Everything Your HOA Board Needs to Know About Parking Enforcement & Towing
Parking and towing in residential neighborhoods can be a nightmare. In condominiums and other homeowner association properties there is often limited space. In many cases, there are more vehicles than available parking spots. Residents and visitors resort to parking in restricted areas, or worse, parking illegally, and create issue for roadway safety as a result.
Parking issues can create a long term problem if not promptly addressed and resolved.
While you may not be able to add more parking spaces, you can use HOA Guidelines to improve and enforce parking regulations in your neighborhood.
We suggest to start by identifying the stem of your parking issues, then implementing thorough and practical parking guidelines.
Follow up with effective signage and ensure residents are well informed, and use parking enforcement like warnings, fines and towing as a last resort.
HOA Guidelines For Parking Enforcement
A great starting point for any association in a parking pickle is to revamp and review the guidelines for parking set by the HOA. In many instances, we’ve found that the rules are now antiquated. Often they are based too much on regulation and are not practical.
Often, by tweaking the association parking rules in a few simple ways you’ll find major parking improvement. With less need to enforce parking or tow vehicles, you alleviate the hassle and frustration.
Identify The Parking Issues Of Your HOA
Typically, parking enforcement and towing in residential associations is caused by a few classes of parking issue: vehicle types and quantity, time restrictions, locations and road types.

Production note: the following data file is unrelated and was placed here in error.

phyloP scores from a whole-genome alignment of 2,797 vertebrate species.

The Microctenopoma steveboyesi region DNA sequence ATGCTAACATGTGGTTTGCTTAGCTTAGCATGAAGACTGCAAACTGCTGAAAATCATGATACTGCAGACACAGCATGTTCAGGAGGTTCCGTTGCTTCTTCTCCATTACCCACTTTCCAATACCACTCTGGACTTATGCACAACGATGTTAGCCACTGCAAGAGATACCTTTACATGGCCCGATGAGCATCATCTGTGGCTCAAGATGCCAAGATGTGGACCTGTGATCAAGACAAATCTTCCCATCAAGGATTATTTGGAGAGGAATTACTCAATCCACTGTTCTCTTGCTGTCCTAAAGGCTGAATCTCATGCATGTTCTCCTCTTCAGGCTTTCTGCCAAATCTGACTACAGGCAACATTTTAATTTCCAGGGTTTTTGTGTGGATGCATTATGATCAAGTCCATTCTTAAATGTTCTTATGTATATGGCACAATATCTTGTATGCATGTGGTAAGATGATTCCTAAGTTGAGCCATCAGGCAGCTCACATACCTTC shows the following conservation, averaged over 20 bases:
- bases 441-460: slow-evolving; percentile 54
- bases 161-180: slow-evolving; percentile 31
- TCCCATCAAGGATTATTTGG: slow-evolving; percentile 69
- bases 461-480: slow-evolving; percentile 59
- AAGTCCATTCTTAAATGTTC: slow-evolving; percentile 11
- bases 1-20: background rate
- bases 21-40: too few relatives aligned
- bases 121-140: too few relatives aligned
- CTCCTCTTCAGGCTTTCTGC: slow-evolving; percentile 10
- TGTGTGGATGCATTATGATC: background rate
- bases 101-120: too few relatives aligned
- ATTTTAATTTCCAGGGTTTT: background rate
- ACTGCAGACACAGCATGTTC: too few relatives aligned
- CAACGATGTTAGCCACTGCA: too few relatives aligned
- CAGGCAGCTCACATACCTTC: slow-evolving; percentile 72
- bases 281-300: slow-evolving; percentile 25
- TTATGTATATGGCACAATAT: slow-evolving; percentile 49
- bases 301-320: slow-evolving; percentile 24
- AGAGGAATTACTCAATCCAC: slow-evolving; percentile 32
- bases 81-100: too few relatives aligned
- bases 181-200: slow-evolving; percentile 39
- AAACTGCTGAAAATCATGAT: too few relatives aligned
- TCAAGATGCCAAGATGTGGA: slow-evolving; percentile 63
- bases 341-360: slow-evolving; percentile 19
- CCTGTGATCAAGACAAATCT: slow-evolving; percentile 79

Vehicle Types Within Your HOA
Certain HOA’s limit the type of vehicles that can be parked on
a property. If your residential neighborhood wants to maintain a certain look and style, they may prohibit parking of certain commercial vehicles, like trucks, RV’s, vans and trailers. Similar concerns apply to non working or out of service vehicles that may be abandoned or left on property.
Vehicle Quantity In The HOA Property
Also important to consider is the number of vehicles permitted per residence. Consider how many parking spaces the typical household on property association is allotted. Use that to decide how many parking decals, and guest passes can be assigned per unit without causing overflow.
Some residential neighborhoods create regulations based on time for vehicle
parking. As described above, if your association prohibits certain vehicles parking
on property, consider the time frames.
Work trucks and vans may need daytime access, but are unlikely to need
evening or overnight access to units. Use this information to minimize parking issue by restricting overnight parking of work vehicles, vans or trucks.
The same applies to guest vehicles and overnight guest vehicles. Consider where and how these cars can park, and for how long.
Sometimes, residential parking issues stem from poorly marked or designed